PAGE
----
Speaking of King, here's The Wavedancer Benefit (Simon & Schuster Audio, 2 hrs.), a recording of a Feb. 2, 2002, live reading by four big-name writers: King, Pat Conroy, John Grisham, and Peter Straub. The performance was a tribute to Frank Muller, the veteran audiobook performer who was critically injured in a motorcycle accident. This is certainly a one-of-a-kind audio book; the odds of the same writers gathering together again, under the same circumstances, are virtually nil. This is, in other words, probably your only chance to hear these giants perform their own works before a live audience. You simply must have it.
Just in time for Hallowe'en, Spine Chilling Tales of Horror (Caedmon, 6.5 hrs.) features excerpts from several classic horror stories, like Dracula, Frankenstein, The Legend of Sleepy Hollow, and The Gold Bug. The performers are top of the line -- James Mason, Vincent Price, Douglas Fairbanks Jr., and so forth -- and, I'm sure I don't need to point out, the words themselves are beautiful, lyrical, and downright spooky. In its own way this one, too, is a one-of-a-kind.
And now for a real treat: C.S. Lewis's The Screwtape Letters (Harper Audio, 6 hrs.), unabridged, performed by Joss Ackland. If his name doesn't ring a bell, maybe this'll help: he played a Russian liar in The Hunt for Red October, and played a South African villain in Lethal Weapon 2. He's got a deep, melodious voice, everything he says comes out sounding like it was dipped in molasses, and he is, without question, absolutely the perfect man to read Lewis's brilliant satire (which, in case you don't know -- shame on you -- consists of letters written by Screwtape, one of Satan's assistants, to his nephew Wormwood, an up-and-coming young demon). If somebody asks you why you need a book on tape, why you can't just read the words, this is the audiobook to give them. As splendid as Lewis's classic book is, Ackland's magnificent performance makes it even better.
On the subject of classics, you must check out F. Scott Fitzgerald's The Great Gatsby (Caedmon, 7 hrs.), performed by Tim Robbins. Like Ackland's rendition of The Screwtape Letters, this is the perfect match of performer to material. Fitzgerald's witty, satiric story about the Jazz Age, and the various characters who wandered through it (including the fabulously wealthy Jay Gatsby, of course), is alternately hilarious and thought-provoking, and Robbins reads the book with just the right mixture of comedy and drama.
No Way to Treat a First Lady (Random House Audio, 6 hrs.), by Christopher Buckley, is another mixture of comedy and drama ... although, come to think of it, it's mostly comedy. It's the convoluted story of the First Lady of the United States, brought to trial for assassinating her husband (the President, that is), defended by an ex-lover, attacked from all sides by political enemies, the press, pretty much anyone you care to name. Buckley's comedy is broad, his satire borders on outright spoofing, and, as always, the story is thoroughly delightful. I'm a big fan of Buckley, and this is one of his best. The wink-wink-nudge-nudge performance by Tim Matheson is excellent, too.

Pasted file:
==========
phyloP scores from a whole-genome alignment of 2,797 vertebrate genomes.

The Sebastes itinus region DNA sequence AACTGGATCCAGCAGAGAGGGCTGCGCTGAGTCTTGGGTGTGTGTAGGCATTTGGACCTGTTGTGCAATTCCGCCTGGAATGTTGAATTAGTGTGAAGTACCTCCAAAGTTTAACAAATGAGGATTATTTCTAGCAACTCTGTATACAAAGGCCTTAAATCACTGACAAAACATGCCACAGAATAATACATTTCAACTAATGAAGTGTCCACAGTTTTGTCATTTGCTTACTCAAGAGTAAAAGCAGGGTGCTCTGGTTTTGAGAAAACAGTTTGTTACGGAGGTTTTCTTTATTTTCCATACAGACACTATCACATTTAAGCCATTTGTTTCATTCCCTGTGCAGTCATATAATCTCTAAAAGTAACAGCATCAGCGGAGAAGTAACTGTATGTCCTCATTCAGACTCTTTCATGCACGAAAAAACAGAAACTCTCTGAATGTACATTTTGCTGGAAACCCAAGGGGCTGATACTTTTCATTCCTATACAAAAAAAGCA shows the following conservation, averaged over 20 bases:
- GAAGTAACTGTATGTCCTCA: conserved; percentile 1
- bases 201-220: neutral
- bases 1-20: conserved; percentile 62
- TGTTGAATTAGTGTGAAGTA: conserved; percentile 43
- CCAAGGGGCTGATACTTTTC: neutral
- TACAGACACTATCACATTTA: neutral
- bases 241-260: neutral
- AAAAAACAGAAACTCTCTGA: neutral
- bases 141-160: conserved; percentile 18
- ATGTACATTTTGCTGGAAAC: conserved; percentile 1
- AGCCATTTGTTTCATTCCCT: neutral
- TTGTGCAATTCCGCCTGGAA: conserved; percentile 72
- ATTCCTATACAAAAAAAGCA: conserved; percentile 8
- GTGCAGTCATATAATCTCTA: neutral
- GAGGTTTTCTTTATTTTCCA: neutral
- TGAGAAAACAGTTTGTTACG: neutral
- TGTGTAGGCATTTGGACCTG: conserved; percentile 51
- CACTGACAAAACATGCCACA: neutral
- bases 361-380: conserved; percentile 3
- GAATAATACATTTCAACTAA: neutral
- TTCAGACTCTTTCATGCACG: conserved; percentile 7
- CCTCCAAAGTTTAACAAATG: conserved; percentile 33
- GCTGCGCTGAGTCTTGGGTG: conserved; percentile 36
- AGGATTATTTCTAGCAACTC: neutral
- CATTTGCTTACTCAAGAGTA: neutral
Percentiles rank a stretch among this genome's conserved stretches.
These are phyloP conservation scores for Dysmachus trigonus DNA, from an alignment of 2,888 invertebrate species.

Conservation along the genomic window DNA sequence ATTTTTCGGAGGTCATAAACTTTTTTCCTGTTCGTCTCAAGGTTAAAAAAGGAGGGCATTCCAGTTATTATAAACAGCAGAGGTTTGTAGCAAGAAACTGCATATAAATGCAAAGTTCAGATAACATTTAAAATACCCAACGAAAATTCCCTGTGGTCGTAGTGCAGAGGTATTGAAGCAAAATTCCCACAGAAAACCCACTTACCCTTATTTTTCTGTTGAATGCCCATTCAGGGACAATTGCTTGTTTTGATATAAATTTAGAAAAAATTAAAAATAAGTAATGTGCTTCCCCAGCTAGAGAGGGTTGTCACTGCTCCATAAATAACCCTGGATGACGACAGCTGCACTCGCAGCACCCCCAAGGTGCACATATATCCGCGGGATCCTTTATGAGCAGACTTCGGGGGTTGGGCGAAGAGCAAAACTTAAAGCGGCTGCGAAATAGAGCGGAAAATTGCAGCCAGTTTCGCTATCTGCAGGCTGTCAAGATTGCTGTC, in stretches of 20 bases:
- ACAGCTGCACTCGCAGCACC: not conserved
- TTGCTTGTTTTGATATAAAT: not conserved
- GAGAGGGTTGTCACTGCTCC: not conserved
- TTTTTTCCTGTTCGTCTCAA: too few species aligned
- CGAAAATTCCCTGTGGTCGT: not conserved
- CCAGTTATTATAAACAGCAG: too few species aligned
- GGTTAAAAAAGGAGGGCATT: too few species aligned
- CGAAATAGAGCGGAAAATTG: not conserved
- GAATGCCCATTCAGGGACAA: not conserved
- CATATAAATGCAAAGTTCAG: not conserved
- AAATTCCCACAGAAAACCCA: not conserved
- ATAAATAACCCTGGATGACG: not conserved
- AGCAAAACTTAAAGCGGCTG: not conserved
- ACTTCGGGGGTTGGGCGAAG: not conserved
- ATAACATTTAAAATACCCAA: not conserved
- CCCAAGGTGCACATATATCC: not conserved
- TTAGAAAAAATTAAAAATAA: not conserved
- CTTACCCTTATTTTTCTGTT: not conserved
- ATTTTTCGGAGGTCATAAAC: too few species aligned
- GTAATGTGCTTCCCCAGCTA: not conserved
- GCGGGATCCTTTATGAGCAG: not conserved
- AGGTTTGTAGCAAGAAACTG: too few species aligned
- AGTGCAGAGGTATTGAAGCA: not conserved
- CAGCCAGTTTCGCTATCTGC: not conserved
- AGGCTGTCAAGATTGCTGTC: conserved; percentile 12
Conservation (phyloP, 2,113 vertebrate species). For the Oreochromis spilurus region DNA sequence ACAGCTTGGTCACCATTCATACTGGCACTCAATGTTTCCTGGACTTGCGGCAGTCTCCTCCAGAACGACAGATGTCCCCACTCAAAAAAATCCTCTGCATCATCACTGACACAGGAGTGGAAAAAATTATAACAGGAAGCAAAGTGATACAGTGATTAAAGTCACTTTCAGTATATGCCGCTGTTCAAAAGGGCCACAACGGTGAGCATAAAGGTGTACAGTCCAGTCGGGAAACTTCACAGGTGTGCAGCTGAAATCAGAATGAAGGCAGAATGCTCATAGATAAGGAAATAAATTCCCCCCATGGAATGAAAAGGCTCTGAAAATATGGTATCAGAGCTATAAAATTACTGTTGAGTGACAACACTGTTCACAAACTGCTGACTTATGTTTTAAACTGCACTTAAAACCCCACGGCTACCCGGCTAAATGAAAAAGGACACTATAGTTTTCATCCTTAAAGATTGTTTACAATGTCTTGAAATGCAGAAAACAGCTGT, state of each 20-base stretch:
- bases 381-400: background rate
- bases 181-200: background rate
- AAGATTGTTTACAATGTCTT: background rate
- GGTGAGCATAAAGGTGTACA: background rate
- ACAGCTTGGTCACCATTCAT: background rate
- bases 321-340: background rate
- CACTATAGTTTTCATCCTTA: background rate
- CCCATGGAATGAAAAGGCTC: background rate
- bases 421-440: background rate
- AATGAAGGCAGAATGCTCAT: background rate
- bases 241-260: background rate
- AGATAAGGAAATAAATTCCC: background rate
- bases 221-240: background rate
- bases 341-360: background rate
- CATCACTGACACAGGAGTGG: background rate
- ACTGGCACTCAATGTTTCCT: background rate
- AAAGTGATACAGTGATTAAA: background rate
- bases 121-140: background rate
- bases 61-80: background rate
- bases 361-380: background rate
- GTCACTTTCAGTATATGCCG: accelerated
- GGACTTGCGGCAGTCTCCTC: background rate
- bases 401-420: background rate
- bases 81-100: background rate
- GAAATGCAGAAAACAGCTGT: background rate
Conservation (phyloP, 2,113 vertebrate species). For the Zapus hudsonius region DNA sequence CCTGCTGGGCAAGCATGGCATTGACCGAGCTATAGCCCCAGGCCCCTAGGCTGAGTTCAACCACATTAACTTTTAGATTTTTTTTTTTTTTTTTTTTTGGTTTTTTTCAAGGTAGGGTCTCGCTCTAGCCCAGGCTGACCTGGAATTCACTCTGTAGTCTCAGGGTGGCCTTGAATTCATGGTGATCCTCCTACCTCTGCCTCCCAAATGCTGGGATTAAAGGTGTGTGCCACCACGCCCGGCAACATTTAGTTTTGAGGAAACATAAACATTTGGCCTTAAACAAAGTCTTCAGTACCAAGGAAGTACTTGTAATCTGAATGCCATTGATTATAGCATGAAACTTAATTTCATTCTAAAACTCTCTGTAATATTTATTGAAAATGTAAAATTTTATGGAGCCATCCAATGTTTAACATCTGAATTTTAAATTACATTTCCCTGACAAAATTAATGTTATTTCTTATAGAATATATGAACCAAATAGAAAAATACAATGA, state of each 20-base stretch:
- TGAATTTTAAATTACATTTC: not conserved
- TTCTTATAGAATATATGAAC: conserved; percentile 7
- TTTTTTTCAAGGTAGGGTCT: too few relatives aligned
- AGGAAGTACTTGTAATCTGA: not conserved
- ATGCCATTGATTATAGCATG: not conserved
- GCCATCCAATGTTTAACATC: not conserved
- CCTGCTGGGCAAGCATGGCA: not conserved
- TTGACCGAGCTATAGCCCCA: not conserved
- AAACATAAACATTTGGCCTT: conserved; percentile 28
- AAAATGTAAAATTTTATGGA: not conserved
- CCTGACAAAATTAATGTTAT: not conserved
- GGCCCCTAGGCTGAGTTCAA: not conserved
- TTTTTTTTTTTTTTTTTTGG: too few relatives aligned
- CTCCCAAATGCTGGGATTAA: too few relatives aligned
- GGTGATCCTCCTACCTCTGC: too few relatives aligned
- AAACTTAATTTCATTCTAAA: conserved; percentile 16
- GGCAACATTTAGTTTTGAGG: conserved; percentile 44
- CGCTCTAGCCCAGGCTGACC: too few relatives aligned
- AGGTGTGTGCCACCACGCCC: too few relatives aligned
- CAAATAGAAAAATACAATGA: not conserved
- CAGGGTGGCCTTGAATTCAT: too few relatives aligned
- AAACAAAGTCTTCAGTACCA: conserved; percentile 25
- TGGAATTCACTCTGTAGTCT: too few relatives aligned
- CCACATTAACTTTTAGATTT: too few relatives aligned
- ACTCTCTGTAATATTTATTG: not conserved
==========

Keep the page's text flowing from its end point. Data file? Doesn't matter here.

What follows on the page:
Now we come to Abarat (Harper Audio, 12 hrs.), written by Clive Barker and read by Richard Ferrone. Unfortunately, this isn't an instance where a great story is elevated to new heights; Barker's novel about a young woman swept away on a wave to the archipelago of Abarat, where she must save the inhabitants from the forces of evil, is silly, poorly constructed, and rather dull (even with its plentiful illustrations). It's also the first of a projected series, which means it's open-ended, without a satisfying resolution. I am pleased to report, however, that the unabridged audio version is substantially livelier. Even though all of the book's words are here, the story itself doesn't seem as tedious. Ferrone lends the proceedings some much-needed energy, turning this dry story into something joyous. I can't recommend the novel, but the audiobook is well worth a listen.
If you can spare me another coupla minutes, I want to tell you about Scenario Productions. This Canadian audiobook company is releasing radio plays originally broadcast on the CBC between 1942 and 1968, and some of this material is pure gold. Wayne and Schuster: The Radio Years (4 hrs.) brings you such vintage sketches as 'Rinse the Blood off My Toga,' and 'Shakespearean Baseball,' and full-length episodes of the comedy team's radio series, complete with musical numbers and commercial spots. Another audiobook contains two plays, Heart of Darkness, an adaptation of the Joseph Conrad novel starring Lorne Greene, and the lesser-known The Investigator, written by Reuben Ship and featuring John Drainie, Barry Morse, and some guy named James Doohan, who went on to play a Scottish engineer on a starship named Enterprise. Scenario also offers adaptations of stories by Mordecai Richler, Stephen Leacock, Arthur Conan Doyle, Herman Melville, and more. I don't usually plug a particular publisher, and (in case you're wondering) I'm not affiliated with these guys, but, if you're a fan of radio from the mid-twentieth century -- when it was still the primary home-entertainment medium -- you have to sample their wares.
That's all for now.